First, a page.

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Slavoj Žižek Accused of Plagiarism, Nadine Gordimer Dies at 90, and More

Daily News

Online Only, posted 7.14.14

Every day Poets & Writers Magazine scans the headlines—from publishing reports to academic announcements to literary dispatches—for all the news that creative writers need to know. Here are today’s stories:

Slavoj Žižek, a Slovenian philosopher and one of the most well-known Marxist scholars of the twenty-first century, was recently accused by conservative bloggers of plagiarizing from the American Renaissance, a magazine focusing on “race and racial conflict” that the Southern Poverty Law Center classifies as a white nationalist hate group. The author of more than seventy books, Žižek has denied any wrongdoing in several e-mails to NPR. (Newsweek)

Nobel Prize–winning author Nadine Gordimer has died at age ninety in her home in Johannesburg, South Africa. A prolific novelist and short-story writer, Gordimer was also a defender of civil rights in her home country, where the apartheid government banned three of her books and a collection of poetry she edited. (Guardian)

Vincent Zandri, a mystery author and Amazon publishing success story, refuses to take sides in the ongoing Hachette-Amazon battle. While defending the Internet retailer that made him a financial success after a traditional contract went sour, Zandri notes that the company should not be allowed to become a monopoly. (New York Times)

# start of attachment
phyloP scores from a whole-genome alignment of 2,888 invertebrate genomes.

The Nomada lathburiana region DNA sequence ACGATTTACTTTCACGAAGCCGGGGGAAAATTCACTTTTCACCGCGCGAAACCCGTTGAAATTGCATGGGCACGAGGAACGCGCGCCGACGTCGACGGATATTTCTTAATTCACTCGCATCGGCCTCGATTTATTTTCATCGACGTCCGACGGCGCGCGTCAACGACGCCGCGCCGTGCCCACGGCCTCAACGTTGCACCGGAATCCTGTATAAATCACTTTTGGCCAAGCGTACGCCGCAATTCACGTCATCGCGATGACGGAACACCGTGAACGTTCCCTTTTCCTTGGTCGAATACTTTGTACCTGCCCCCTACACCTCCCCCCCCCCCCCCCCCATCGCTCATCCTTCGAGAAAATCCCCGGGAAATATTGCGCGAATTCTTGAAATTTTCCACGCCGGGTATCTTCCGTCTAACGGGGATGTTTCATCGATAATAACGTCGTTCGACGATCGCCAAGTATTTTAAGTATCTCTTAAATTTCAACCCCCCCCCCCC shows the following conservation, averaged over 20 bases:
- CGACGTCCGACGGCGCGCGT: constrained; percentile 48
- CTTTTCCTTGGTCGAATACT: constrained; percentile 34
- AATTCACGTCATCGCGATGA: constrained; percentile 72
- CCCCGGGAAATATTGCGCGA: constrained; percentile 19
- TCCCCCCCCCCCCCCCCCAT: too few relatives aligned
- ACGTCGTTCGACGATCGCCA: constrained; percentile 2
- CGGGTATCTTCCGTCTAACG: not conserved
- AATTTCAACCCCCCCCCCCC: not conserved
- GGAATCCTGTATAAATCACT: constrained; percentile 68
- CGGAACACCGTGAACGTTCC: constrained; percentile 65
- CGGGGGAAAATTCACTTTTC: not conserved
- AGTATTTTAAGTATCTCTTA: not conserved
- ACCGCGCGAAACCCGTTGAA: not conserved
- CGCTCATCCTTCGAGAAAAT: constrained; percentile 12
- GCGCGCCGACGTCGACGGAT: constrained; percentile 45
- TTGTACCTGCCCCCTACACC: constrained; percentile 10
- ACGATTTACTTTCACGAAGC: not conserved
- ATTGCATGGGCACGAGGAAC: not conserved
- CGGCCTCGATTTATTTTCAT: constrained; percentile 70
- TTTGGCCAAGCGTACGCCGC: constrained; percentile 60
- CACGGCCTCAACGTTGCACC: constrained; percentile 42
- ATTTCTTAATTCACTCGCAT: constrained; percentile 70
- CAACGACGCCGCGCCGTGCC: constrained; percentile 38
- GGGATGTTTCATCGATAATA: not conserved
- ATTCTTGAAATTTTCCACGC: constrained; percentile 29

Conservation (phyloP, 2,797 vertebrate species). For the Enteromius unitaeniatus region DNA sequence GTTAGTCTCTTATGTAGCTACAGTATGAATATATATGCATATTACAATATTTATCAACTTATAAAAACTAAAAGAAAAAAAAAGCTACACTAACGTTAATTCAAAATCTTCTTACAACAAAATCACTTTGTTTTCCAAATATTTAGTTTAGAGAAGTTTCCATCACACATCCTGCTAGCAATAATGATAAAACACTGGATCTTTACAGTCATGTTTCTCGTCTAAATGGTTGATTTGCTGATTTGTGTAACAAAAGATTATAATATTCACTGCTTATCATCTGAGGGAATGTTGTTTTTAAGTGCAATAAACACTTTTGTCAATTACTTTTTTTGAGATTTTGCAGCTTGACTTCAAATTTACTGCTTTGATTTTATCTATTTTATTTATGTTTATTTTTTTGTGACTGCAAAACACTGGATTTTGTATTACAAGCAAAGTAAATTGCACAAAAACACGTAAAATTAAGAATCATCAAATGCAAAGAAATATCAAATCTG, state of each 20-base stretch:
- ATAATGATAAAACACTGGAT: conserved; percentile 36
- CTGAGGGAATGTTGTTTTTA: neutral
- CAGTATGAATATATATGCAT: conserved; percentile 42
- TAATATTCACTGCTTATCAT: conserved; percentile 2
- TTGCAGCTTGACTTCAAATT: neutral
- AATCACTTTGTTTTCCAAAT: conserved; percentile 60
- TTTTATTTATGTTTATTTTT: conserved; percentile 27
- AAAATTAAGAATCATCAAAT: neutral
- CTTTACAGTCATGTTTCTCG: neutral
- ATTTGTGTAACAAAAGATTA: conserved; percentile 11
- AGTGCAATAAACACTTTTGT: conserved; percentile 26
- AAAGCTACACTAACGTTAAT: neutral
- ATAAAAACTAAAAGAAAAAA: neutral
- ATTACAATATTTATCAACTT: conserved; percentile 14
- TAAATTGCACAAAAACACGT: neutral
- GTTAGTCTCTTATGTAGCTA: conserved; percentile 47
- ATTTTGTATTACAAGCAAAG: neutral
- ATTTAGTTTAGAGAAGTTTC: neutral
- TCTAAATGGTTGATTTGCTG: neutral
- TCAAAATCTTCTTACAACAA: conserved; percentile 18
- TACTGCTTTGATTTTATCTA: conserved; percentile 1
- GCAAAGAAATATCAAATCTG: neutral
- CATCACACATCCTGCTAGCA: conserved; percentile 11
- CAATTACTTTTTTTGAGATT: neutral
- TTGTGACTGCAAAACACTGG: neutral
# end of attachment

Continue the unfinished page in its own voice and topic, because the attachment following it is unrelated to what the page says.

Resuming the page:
Meanwhile, ten-year-old Jake Mayer of Chicago is at work on his second novel this summer, after self-publishing his first, A Tale of Friends, Enemies, and Minecraft, through Amazon's CreateSpace last year. The book, which Mayer wrote as a school project for National Novel Writing Month, has sold fourteen thousand copies through Amazon. (CBS)

Independent bookseller Browseabout Books in Rehoboth Beach, Delaware, is distributing free copies of the young adult novel The Miseducation of Cameron Post, by Emily M. Danforth, after the board of the local Cape Henlopen School District removed the book from its reading list for incoming freshmen. The book is a coming-of-age tale concerning a young woman’s recognition of her sexual identity. (Shelf Awareness)

Meanwhile, the Mexican government has donated more than 1,600 Spanish-language textbooks to prisoners in Arizona, where many who participate in educational programing speak Spanish as a first language. (AZFamily)

Valerie Macon has been appointed the new state poet laureate of North Carolina. The author of the collections Shelf Life and Sleeping Rough will serve in the position for two years, succeeding Joseph Bathanti. (WRAL.com)

Book Riot offers a pictorial history of American bookmobiles—from a horse-drawn wagon that served Maryland's Washington County until 1910 to Memphis’s advanced digital book trailer.  

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